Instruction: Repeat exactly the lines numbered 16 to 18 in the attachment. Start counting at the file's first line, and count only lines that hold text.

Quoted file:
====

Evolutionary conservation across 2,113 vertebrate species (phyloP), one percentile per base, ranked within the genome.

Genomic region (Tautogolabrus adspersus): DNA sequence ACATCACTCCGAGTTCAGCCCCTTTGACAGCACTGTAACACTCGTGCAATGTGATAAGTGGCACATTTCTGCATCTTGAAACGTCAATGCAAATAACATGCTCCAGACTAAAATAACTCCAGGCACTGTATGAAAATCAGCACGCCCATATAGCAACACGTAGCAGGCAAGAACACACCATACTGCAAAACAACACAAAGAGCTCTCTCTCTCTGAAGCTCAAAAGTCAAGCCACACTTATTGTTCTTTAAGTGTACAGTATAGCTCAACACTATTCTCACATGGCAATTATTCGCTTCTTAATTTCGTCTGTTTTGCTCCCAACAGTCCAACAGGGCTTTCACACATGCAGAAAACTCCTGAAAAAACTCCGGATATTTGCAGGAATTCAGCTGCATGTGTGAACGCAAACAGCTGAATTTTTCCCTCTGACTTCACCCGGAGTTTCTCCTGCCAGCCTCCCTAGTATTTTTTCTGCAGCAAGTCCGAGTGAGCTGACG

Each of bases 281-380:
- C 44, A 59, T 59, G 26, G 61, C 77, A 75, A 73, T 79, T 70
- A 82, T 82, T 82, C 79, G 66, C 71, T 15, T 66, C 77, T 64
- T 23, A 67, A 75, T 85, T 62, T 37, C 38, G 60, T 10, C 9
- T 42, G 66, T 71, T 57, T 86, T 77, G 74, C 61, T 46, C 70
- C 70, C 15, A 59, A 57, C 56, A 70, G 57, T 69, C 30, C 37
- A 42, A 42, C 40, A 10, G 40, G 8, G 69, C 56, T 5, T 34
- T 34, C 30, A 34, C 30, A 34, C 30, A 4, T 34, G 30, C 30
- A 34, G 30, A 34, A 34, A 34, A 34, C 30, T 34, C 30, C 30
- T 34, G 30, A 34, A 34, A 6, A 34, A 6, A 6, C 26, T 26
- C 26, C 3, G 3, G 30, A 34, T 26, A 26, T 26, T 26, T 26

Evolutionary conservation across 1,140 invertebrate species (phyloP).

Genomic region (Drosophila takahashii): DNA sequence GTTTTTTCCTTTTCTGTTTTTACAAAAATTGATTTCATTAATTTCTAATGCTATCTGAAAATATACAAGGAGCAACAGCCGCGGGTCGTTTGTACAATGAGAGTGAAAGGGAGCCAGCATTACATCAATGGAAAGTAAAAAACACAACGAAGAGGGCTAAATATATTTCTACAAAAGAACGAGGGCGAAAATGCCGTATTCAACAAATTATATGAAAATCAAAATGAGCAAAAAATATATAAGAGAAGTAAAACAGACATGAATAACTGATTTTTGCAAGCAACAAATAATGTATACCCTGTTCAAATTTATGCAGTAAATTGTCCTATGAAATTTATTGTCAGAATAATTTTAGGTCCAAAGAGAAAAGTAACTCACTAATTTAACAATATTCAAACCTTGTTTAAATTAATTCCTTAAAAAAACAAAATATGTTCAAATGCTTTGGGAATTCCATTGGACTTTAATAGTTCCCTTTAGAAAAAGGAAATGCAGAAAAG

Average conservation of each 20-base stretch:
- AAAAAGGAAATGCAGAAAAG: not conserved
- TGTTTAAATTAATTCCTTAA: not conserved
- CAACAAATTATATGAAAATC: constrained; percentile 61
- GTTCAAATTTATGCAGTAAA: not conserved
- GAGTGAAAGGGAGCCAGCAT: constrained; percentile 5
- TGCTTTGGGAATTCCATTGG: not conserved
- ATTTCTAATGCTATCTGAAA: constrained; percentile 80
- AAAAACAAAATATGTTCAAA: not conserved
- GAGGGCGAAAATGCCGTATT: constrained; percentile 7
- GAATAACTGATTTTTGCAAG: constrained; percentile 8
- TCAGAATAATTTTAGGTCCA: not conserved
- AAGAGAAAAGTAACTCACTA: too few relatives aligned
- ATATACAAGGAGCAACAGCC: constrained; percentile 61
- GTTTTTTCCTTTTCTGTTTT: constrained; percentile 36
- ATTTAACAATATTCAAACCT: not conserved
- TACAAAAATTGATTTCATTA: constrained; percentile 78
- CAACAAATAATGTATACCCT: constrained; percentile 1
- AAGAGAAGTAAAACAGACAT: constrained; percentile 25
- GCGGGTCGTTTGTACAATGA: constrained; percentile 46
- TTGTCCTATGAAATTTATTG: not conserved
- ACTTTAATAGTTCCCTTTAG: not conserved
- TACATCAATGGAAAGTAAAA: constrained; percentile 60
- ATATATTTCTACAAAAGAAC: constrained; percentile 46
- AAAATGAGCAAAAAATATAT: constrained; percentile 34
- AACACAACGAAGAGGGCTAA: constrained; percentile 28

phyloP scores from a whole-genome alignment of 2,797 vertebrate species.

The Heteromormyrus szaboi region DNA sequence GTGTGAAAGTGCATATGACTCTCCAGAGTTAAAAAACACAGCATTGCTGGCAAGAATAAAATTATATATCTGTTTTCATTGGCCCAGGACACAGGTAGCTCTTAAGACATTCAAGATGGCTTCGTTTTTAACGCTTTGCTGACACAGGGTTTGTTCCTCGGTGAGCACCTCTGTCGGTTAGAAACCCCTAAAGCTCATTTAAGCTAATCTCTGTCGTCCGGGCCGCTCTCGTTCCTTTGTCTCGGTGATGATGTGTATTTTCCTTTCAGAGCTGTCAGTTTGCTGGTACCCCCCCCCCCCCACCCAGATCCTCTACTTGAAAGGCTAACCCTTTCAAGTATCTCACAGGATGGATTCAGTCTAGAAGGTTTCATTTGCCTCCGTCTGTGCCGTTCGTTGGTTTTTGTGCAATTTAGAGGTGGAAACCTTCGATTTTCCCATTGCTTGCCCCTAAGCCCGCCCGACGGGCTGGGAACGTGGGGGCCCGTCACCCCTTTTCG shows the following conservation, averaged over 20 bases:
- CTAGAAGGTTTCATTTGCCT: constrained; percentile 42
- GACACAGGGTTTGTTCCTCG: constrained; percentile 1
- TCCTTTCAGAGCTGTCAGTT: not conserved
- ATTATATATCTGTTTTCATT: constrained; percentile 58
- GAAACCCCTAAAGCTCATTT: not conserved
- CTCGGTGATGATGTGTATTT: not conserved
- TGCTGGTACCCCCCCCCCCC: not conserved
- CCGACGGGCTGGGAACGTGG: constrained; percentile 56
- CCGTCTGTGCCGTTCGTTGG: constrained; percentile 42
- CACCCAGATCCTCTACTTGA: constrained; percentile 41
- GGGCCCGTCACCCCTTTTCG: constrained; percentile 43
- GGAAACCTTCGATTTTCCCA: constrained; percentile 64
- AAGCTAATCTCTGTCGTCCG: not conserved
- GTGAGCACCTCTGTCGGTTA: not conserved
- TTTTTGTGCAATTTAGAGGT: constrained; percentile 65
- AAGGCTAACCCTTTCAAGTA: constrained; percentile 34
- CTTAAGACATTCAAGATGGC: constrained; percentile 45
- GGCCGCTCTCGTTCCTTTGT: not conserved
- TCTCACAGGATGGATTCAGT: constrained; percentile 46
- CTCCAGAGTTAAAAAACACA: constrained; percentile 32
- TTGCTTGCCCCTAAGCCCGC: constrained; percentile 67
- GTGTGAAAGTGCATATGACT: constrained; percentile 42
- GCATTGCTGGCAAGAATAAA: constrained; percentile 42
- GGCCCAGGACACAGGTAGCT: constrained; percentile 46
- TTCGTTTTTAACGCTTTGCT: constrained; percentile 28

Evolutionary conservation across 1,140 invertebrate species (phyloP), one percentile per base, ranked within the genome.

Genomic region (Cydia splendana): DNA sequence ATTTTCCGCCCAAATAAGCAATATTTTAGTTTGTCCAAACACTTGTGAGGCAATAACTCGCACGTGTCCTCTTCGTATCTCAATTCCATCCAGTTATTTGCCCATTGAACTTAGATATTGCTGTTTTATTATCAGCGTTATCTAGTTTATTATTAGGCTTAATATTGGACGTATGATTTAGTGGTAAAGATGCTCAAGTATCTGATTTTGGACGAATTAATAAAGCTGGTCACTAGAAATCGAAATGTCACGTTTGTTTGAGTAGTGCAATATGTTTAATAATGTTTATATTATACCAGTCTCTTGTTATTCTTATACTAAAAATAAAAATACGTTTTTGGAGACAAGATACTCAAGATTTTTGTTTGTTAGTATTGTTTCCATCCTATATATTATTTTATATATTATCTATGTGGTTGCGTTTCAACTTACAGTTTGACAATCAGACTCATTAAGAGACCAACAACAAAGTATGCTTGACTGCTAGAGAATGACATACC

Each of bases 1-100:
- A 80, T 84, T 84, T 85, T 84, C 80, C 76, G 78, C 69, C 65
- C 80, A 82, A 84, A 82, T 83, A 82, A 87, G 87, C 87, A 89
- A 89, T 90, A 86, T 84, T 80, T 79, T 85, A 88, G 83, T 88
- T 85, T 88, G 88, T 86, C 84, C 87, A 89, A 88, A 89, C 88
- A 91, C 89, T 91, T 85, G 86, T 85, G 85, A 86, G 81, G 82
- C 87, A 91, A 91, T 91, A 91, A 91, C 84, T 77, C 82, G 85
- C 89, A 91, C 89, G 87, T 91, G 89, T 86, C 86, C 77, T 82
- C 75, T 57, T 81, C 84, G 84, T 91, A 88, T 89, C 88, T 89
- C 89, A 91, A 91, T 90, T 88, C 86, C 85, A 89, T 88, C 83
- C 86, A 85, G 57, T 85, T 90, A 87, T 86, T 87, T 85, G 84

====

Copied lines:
Average conservation of each 20-base stretch:
- AAAAAGGAAATGCAGAAAAG: not conserved
- TGTTTAAATTAATTCCTTAA: not conserved